British Columbia is trying to improve its relationship with Alaska, hoping to head off a backlash in the U.S. against several proposed mines in the northwest corner of the province.
The province’s environmental management record has been under increased scrutiny in Alaska since the Mount Polley mine disaster in central B.C., when a tailings pond dam broke this summer, releasing 24 million cubic meters of tainted water. The proposed new mines are all on watersheds that drain from B.C. into Southeast Alaska, raising fears any similar accident would send pollutants flushing across the border.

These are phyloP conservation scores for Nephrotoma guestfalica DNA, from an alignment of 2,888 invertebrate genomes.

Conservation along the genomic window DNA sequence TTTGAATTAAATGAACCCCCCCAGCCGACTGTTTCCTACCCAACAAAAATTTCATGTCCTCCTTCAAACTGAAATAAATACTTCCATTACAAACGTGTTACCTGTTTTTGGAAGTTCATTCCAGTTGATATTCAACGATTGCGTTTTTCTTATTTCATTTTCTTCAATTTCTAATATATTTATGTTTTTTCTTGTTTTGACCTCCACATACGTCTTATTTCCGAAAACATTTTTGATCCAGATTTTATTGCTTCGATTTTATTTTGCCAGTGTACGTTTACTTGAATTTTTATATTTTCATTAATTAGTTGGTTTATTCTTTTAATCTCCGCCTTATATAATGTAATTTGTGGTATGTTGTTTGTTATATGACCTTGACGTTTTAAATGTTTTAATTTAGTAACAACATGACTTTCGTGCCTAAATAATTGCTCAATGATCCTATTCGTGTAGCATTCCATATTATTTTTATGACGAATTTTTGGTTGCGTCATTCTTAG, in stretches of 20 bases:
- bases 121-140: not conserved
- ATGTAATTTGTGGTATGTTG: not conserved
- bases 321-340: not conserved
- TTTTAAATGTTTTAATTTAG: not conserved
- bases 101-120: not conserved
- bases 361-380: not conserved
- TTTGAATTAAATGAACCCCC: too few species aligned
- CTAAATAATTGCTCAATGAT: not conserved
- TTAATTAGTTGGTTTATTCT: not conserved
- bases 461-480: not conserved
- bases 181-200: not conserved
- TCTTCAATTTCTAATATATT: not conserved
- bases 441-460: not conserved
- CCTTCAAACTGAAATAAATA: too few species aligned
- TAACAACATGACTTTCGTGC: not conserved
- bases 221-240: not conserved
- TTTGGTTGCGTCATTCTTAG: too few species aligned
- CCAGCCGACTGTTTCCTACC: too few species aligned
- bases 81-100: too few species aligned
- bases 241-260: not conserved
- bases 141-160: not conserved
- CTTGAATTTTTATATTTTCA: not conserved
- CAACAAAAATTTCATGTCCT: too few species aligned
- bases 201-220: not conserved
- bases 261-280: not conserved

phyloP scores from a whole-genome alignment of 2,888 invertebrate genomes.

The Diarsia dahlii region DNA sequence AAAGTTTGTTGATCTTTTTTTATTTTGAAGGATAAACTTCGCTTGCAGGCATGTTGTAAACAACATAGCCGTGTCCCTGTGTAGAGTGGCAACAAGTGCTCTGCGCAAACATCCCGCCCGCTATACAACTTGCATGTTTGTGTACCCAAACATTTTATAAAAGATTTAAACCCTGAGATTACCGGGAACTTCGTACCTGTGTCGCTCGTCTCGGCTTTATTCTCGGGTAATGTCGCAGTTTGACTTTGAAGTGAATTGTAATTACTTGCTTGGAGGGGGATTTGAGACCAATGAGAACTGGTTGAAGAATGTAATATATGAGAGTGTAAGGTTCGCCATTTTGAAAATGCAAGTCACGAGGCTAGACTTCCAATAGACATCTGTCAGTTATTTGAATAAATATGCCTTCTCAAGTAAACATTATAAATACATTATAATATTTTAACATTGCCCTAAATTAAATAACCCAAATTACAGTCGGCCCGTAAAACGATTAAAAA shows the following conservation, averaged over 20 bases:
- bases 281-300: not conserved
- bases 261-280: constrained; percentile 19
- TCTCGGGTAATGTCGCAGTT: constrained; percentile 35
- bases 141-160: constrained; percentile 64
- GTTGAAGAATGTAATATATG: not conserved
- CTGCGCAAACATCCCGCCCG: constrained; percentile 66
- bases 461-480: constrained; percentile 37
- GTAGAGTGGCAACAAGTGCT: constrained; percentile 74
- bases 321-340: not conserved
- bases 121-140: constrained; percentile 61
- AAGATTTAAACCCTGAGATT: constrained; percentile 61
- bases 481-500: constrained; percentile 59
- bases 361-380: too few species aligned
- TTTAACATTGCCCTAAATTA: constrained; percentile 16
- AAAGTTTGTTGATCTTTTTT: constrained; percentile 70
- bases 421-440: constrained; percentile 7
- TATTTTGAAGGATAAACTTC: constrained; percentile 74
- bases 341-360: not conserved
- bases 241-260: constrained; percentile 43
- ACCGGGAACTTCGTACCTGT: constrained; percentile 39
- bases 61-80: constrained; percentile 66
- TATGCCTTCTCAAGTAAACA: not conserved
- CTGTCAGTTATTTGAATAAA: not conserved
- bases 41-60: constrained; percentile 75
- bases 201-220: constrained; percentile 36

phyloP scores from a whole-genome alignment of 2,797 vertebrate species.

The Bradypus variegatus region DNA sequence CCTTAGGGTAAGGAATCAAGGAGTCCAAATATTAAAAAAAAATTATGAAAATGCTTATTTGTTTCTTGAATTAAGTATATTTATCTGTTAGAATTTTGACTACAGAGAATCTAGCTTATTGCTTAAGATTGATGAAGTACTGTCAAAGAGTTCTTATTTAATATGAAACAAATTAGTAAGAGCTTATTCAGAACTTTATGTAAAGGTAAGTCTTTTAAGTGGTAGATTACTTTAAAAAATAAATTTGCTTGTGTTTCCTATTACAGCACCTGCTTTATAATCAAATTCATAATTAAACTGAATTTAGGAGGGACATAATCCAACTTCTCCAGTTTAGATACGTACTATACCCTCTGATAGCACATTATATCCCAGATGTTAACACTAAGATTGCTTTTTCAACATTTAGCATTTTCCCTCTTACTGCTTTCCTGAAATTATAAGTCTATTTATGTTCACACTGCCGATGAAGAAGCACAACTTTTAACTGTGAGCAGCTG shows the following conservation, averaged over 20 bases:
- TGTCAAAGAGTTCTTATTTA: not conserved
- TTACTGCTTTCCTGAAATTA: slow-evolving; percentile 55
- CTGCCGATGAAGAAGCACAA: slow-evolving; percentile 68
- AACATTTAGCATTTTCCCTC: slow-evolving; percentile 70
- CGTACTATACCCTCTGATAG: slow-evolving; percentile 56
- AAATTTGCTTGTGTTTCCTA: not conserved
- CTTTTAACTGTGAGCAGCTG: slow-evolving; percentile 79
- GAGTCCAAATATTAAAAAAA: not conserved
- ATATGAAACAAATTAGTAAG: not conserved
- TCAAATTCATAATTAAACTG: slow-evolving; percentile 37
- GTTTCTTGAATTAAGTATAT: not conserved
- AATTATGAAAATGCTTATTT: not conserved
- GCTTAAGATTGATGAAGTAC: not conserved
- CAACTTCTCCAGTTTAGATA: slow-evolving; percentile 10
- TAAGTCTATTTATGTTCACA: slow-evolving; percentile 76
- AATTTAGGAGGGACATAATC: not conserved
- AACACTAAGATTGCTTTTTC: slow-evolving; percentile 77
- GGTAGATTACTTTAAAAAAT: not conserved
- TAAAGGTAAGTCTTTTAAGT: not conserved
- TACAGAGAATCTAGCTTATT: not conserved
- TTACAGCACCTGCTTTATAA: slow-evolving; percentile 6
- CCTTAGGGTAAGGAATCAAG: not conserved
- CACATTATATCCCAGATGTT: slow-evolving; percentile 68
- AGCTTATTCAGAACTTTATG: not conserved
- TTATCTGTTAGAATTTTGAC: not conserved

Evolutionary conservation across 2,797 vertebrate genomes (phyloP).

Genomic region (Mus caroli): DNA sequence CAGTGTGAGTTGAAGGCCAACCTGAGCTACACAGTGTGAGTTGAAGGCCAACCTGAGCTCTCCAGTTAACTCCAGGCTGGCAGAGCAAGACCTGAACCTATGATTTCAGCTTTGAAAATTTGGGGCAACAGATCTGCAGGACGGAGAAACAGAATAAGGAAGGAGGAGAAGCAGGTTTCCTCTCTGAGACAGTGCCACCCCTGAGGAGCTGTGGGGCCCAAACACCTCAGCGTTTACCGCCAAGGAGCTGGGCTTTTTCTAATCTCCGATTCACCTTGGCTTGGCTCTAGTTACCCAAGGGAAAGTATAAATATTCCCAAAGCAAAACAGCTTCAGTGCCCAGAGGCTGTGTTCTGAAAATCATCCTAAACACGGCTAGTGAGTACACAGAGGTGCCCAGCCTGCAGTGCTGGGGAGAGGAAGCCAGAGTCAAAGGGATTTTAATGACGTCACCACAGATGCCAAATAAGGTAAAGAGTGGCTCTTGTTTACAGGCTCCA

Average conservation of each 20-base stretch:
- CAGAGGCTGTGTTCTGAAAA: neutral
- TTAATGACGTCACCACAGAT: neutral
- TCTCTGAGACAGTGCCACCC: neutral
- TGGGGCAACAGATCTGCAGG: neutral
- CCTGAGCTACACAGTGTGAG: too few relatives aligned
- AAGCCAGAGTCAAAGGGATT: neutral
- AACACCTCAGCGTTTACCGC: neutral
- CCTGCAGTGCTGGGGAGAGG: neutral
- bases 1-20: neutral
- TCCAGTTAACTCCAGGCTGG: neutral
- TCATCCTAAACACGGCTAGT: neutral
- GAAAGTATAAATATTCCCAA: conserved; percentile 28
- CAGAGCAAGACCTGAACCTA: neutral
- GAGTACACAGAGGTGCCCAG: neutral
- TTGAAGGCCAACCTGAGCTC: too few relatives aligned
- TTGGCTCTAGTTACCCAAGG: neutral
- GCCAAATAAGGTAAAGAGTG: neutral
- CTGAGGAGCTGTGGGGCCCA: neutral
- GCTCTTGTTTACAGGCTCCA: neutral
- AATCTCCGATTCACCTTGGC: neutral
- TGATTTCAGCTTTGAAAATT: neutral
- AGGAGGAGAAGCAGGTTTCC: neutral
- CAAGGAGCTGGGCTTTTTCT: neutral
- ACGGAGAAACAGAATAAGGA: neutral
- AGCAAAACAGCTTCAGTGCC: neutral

On Wednesday, B.C. Minister of Energy and Mines Bill Bennett was in Anchorage with a small delegation for a series of meetings with resource industry leaders, state and federal government officials and commercial fishermen.
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